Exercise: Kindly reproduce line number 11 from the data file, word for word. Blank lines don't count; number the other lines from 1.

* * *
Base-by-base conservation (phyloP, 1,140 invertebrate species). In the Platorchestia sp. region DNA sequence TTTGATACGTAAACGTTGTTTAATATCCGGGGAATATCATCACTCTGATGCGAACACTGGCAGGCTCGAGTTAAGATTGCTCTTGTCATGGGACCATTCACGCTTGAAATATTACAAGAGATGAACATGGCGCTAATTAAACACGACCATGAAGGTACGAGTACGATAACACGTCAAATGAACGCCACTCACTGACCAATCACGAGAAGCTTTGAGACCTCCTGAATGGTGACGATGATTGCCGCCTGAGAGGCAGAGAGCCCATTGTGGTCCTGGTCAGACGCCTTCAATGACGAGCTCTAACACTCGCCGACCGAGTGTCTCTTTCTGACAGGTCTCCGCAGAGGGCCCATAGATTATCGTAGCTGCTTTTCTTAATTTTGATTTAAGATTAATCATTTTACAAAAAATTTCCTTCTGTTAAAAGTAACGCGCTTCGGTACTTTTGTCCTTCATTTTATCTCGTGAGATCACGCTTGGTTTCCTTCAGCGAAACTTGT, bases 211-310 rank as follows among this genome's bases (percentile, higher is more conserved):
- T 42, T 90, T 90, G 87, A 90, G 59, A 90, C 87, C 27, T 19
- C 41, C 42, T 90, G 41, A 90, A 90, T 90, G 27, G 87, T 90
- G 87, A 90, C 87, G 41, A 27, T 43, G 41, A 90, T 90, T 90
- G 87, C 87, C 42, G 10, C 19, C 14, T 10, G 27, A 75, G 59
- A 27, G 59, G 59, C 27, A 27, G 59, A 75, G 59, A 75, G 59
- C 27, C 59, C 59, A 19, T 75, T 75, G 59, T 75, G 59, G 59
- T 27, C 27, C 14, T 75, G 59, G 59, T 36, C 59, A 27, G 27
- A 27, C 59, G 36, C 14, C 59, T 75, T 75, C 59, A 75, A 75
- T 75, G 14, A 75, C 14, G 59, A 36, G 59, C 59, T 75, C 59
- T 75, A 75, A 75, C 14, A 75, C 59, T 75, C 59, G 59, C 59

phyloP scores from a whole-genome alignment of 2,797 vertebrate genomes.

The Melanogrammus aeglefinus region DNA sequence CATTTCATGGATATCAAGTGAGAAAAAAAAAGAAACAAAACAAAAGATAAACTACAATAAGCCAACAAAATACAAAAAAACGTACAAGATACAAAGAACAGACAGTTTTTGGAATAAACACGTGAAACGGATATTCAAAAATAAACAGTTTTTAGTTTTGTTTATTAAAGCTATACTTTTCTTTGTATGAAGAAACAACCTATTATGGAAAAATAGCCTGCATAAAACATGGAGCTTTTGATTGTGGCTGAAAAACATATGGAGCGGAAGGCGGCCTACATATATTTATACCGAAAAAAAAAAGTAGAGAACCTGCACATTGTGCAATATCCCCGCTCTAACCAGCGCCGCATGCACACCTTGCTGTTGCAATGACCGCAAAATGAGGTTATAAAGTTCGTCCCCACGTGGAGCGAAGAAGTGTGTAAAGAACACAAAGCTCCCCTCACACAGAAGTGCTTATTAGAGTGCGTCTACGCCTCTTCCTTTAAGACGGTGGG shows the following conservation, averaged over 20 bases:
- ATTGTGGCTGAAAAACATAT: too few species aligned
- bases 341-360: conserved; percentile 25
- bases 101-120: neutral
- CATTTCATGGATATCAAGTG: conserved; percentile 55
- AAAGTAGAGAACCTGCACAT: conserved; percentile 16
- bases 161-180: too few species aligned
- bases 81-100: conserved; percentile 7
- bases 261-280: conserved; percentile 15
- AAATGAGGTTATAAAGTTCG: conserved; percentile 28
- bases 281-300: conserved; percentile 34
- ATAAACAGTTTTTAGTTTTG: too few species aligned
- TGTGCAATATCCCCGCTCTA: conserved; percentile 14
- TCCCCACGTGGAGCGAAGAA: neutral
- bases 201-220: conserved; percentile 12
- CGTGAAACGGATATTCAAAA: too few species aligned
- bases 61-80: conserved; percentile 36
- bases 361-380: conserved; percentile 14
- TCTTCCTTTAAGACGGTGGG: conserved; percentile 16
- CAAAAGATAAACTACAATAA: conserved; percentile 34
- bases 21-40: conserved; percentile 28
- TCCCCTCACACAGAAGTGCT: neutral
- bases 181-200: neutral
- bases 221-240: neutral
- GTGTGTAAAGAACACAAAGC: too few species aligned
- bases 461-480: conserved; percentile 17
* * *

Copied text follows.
- T 75, A 75, A 75, C 14, A 75, C 59, T 75, C 59, G 59, C 59